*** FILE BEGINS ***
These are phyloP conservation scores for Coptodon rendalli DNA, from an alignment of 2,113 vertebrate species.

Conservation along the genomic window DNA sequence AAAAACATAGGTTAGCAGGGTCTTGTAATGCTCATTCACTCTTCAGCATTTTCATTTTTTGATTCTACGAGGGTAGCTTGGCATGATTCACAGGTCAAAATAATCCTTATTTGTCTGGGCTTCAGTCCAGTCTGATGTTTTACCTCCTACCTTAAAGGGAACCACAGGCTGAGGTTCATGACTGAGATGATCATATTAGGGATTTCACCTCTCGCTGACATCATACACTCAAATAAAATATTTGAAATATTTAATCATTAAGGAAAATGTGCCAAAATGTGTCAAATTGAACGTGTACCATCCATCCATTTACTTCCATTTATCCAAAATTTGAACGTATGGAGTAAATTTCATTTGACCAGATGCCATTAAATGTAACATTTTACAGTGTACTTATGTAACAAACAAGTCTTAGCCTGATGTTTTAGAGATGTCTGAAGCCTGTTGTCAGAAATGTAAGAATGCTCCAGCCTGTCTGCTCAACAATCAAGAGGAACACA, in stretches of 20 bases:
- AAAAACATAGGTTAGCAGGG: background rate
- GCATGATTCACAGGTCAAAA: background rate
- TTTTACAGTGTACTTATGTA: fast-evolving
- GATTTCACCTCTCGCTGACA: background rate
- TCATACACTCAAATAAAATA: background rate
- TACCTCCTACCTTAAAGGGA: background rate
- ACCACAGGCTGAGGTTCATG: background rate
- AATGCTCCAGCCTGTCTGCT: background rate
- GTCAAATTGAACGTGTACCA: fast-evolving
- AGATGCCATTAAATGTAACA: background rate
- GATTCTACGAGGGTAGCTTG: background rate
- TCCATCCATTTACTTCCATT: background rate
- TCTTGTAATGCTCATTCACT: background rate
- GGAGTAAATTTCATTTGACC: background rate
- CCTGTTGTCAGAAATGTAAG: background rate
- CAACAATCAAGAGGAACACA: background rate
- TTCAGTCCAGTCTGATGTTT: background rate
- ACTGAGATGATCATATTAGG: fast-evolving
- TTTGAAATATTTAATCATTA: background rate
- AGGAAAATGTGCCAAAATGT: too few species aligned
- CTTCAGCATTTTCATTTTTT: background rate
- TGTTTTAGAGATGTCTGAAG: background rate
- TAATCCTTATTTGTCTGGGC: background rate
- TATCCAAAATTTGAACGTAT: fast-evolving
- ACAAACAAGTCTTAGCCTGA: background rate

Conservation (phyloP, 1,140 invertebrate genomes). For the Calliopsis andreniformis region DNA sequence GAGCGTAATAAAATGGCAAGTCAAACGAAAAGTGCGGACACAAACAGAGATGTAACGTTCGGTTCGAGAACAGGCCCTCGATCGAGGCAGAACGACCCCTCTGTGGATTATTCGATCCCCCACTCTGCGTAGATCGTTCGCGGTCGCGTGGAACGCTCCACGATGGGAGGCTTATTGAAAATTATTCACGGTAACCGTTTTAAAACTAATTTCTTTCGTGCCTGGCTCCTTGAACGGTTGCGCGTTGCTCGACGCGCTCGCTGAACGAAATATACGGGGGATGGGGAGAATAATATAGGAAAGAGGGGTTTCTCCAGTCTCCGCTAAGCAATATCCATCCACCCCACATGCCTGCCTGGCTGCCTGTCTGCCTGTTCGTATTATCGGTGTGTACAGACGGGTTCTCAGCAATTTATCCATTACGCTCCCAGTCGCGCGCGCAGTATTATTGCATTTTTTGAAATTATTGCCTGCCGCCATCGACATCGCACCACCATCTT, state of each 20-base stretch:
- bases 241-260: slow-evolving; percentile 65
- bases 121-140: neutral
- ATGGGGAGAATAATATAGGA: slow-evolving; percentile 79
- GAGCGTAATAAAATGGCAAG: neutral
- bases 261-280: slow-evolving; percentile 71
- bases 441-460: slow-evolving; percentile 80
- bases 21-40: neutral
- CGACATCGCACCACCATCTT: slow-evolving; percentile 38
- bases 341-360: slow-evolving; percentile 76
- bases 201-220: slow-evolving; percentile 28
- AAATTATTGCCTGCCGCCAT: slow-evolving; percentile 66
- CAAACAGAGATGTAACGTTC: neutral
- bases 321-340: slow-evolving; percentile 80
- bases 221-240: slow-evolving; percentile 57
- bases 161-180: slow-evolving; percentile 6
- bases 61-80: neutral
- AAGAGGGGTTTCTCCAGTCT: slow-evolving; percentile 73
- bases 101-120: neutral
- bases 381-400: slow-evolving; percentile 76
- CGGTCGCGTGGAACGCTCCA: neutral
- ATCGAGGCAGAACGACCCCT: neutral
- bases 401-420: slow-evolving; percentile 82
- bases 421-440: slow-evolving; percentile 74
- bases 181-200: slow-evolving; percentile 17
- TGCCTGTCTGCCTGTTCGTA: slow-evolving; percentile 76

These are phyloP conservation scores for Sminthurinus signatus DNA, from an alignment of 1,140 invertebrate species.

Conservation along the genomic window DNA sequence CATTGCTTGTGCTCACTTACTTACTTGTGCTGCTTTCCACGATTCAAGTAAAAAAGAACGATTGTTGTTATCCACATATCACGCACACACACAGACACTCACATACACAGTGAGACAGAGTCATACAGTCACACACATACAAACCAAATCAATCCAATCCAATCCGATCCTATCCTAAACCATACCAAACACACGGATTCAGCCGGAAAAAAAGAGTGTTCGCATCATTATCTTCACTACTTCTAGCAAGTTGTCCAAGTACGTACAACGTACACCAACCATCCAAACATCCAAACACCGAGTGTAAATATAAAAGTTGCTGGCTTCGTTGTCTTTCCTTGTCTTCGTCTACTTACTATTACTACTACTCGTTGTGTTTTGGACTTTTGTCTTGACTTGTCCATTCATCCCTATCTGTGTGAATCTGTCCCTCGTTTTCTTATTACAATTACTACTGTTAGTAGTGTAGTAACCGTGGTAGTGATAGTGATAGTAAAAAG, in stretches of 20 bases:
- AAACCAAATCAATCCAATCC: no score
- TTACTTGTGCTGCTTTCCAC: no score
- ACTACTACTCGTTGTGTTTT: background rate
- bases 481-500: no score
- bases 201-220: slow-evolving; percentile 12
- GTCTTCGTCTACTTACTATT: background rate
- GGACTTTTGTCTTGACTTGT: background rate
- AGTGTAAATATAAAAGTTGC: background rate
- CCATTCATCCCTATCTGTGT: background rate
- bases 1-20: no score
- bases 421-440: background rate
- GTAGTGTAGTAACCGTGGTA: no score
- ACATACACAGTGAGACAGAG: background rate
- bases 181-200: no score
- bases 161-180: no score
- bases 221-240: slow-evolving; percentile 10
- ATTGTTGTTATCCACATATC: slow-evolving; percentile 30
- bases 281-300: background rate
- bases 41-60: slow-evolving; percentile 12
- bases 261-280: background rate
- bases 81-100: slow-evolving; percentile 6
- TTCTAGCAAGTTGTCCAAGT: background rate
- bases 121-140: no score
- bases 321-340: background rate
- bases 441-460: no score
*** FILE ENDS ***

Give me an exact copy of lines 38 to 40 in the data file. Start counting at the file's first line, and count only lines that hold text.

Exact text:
- bases 201-220: slow-evolving; percentile 28
- AAATTATTGCCTGCCGCCAT: slow-evolving; percentile 66
- CAAACAGAGATGTAACGTTC: neutral